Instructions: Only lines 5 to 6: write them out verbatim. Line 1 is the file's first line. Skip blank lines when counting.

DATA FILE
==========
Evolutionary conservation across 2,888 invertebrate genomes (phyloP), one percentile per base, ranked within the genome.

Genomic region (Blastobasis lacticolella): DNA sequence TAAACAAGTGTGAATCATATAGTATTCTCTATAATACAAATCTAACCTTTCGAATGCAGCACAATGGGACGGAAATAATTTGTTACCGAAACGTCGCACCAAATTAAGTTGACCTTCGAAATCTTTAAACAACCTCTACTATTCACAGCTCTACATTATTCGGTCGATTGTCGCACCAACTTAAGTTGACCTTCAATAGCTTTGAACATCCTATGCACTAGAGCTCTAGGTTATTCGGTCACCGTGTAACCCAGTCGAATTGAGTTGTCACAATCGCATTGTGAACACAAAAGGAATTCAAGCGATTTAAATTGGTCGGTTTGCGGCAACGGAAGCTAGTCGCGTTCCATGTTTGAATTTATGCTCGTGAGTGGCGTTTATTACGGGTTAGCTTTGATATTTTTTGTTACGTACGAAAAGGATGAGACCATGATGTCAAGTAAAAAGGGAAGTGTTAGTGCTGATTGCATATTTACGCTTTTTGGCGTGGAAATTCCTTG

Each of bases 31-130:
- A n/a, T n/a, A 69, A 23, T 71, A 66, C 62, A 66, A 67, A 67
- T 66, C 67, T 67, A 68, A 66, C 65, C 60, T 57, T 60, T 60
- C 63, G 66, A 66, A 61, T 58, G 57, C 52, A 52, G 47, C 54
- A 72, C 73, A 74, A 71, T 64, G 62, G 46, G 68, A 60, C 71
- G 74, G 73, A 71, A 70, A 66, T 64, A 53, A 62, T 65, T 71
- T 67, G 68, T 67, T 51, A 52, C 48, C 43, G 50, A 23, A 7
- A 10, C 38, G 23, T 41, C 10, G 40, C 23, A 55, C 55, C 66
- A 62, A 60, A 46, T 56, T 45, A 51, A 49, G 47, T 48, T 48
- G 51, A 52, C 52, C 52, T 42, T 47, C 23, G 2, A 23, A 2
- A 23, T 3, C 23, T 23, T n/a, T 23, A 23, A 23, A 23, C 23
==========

- T 66, C 67, T 67, A 68, A 66, C 65, C 60, T 57, T 60, T 60
- C 63, G 66, A 66, A 61, T 58, G 57, C 52, A 52, G 47, C 54